The next step was to screen for the effect of the drug on the virus infection itself.
The two drugs were assessed for infection inhibition by SARS-CoV-2 in two different assays and using two different viral isolates. The use of live virus allowed both primary infection and secondary infection by newly released viral particles to be assessed, at 24 and 48 hours, respectively.
In the first step, the hCOV-19/England/2/2020 virus strain was tested. With fenofibrate, virus infection was reduced by 65% (from 59% of cells to 18% of cells) at 230 μM, relative to the controls.
Cell viability was not reduced. In contrast, other statins like simvastatin and pitavastatin also reduced infection rates but at the cost of cell viability.
Secondly, they tested the effect of fenofibric acid and fenofibrate using live SARS-CoV-2. They found that at 24 hours, fenofibrate reduced infection levels by 60%, and to a smaller extent with fenofibrate, though the reduction observed with fenofibric acid was not significant. The same pattern was seen at 48 hours, which showed sustained suppression of infection by fenofibrate.
This agrees with earlier studies showing that fenofibrate, as well as fenofibric acid to a smaller extent, are strong contenders as SARS-CoV-2 inhibitors. The pattern of inhibition was sustained at 24 and 48 hours. Thus, fenofibrate can both prevent primary infection and reduce secondary infection rates.
This was confirmed by reduced viral N-gene RNA levels with fenofibrate, in a dose-dependent manner. Even though fenofibrate operates on lipid metabolism via the PPARα pathway, this does not appear to account for the antiviral action.
Inhibition of plaque formation
The result was confirmed using a second strain of the virus in a plaque assay. The use of fenofibric acid reduced plaque formation by 76% at a dose of 250μM, with fenofibrate showing a similar but less powerful action. Since plaque assays are the gold standard in determining infectivity for this SARS-CoV-2, these results are significant. In both cases, pretreatment with fenofibrate was just as powerful as co-treatment.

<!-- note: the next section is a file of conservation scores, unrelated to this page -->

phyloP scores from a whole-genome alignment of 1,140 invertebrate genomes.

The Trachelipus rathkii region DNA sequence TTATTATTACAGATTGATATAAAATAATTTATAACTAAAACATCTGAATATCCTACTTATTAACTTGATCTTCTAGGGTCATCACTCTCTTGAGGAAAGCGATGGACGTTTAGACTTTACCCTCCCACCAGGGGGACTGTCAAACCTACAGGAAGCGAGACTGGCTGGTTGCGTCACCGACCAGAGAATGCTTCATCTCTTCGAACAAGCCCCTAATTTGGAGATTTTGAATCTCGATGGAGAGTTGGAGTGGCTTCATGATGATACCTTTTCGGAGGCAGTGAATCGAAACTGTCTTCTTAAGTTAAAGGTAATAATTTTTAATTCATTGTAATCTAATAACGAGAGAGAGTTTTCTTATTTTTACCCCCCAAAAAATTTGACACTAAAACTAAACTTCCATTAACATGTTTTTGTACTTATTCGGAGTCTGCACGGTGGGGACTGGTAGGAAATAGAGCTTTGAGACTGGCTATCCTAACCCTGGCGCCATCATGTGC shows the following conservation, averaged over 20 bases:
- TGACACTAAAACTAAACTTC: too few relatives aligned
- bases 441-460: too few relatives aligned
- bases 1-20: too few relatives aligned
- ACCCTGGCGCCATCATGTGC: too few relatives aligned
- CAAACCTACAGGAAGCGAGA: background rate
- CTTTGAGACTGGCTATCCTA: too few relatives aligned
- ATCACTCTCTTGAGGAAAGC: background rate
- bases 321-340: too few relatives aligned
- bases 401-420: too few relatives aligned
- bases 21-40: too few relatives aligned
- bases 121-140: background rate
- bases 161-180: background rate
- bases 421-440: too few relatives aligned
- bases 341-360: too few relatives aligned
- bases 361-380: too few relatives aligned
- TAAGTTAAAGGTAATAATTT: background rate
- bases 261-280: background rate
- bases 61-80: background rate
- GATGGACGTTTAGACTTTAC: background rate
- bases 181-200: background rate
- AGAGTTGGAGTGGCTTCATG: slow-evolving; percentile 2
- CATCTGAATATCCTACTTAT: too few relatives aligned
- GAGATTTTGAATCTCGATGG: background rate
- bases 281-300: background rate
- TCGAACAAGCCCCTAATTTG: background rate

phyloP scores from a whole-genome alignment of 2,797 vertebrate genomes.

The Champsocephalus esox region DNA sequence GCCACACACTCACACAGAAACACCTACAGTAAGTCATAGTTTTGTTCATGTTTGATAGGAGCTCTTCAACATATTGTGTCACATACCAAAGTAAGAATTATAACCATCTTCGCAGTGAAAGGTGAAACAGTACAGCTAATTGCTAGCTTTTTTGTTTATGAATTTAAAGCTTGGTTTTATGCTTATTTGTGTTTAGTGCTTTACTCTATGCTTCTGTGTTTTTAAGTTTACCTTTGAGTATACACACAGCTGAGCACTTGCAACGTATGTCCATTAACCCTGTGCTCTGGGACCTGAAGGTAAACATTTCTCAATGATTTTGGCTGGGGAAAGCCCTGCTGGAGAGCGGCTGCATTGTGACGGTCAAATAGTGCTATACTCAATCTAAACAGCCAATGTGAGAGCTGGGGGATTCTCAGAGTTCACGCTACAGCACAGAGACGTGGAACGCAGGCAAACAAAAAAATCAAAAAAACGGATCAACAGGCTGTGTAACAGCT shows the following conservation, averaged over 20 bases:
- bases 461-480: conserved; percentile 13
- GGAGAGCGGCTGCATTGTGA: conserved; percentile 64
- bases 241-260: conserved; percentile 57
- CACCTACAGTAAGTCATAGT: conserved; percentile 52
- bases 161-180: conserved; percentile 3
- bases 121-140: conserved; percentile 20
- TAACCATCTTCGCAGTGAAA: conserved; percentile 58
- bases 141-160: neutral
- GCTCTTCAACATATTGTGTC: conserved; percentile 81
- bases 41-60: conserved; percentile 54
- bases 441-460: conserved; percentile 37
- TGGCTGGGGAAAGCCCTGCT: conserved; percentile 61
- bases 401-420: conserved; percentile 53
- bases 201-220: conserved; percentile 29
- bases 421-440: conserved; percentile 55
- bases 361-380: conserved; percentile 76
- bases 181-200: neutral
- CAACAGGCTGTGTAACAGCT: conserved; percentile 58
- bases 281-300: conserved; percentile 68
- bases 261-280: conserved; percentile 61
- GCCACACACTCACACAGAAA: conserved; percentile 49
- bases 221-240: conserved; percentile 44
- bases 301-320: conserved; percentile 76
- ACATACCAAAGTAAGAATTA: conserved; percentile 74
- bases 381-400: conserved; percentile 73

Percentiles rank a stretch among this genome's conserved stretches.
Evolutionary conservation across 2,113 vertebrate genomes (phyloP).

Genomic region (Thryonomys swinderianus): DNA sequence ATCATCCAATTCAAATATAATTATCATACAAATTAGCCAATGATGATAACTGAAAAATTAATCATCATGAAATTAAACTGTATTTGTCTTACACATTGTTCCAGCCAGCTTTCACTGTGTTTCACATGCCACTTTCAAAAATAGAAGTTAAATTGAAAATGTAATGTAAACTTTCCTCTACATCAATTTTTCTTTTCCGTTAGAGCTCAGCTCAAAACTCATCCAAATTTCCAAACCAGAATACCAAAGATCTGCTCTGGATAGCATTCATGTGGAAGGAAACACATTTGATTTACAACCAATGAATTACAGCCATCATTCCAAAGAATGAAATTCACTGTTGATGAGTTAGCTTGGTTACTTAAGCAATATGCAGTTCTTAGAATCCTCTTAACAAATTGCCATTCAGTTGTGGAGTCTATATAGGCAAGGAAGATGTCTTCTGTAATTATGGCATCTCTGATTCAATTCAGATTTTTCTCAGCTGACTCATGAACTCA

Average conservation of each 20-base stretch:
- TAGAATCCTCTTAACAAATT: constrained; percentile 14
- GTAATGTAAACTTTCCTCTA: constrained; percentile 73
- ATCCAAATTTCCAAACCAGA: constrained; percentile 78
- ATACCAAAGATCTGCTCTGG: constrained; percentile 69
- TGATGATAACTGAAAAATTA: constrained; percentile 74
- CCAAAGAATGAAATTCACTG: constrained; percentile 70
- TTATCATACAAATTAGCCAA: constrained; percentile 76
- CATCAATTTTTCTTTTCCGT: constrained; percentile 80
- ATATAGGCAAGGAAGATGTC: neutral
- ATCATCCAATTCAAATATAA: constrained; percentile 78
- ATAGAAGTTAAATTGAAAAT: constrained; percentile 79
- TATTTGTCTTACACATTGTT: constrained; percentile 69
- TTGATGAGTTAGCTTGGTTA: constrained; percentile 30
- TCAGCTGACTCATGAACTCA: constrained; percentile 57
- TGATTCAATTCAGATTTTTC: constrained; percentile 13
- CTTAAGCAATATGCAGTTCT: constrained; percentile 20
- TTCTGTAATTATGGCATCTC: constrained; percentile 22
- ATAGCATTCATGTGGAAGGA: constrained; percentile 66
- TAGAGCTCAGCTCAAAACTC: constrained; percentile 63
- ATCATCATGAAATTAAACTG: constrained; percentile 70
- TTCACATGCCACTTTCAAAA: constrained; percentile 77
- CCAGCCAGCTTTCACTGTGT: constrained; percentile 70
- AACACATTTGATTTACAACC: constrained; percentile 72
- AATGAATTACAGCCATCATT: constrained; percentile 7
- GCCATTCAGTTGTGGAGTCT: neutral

Possible mechanisms of action
It appears that the antiviral effects of fenofibrate and its metabolite are not due to its inhibition of cholesterol synthesis, nor to their direct effect on the viability of the infected cells. The differences in the level of inhibition observed with the different assays may be due to the different strains used or the variation in the methods. For instance, fenofibrate may alter the conformation of ACE2 rather than causing it to dimerize.
The ‘open’ and ‘closed’ conformations of ACE2 may affect RBD-ACE2 binding at the level of RBD monomers, or affect the number of spike proteins capable of attaching to each ACE2 dimer. Either way, binding avidity could be affected. Changes in ACE2 conformation could also make it more resistant to proteolysis by the serine protease TMPRSS2.
If fenofibrate truly does exert its antiviral activity via ACE2-mediated effects, this imparts additional advantages over other drugs that inhibit viral proteins, because its activity is less susceptible to viral mutational escape. Secondly, it reduces the RBD stability and impairs ACE2-RBD binding, both of which reduce the extent of infection in treated cells.
This again shows that fenofibrate may act via multiple mechanisms, reducing the chances of viral resistance emerging rapidly. For instance, it increases the levels of the glycosphingolipid sulfatide, which could reduce SARS-CoV-2 infection. It suppresses airway inflammation and hence cytokine release, which is associated with severe COVID-19. It has also been suggested to reduce thrombosis and platelet aggregation, promote clot lysis and thus prevent or modulate hypercoagulability, seen in advanced COVID-19. Its role in inhibiting cholesterol biosynthesis via PPARα has also been suggested to be beneficial in preventing infection, and two trials have been registered to examine this premise.
What are the implications?
The study concludes, “Using two different virus isolates, we demonstrate that fenofibrate, or its active metabolite fenofibric acid, are able to significantly reduce SARS-CoV-2 infection in cell culture models.”
The safety of this drug, its convenience of use, and bioavailability at currently recommended doses, along with its cheapness and wide availability as a generic drug, has led to the recommendation that it be used in clinical trials to assess its efficacy in preventing severe or critical COVID-19.
Further studies to clarify the precise mechanism of the anti-viral activity of fenofibrate are desirable, but this should not delay the urgent clinical evaluation of the drug to counter the current pandemic.”
bioRxiv publishes preliminary scientific reports that are not peer-reviewed and, therefore, should not be regarded as conclusive, guide clinical practice/health-related behavior, or treated as established information.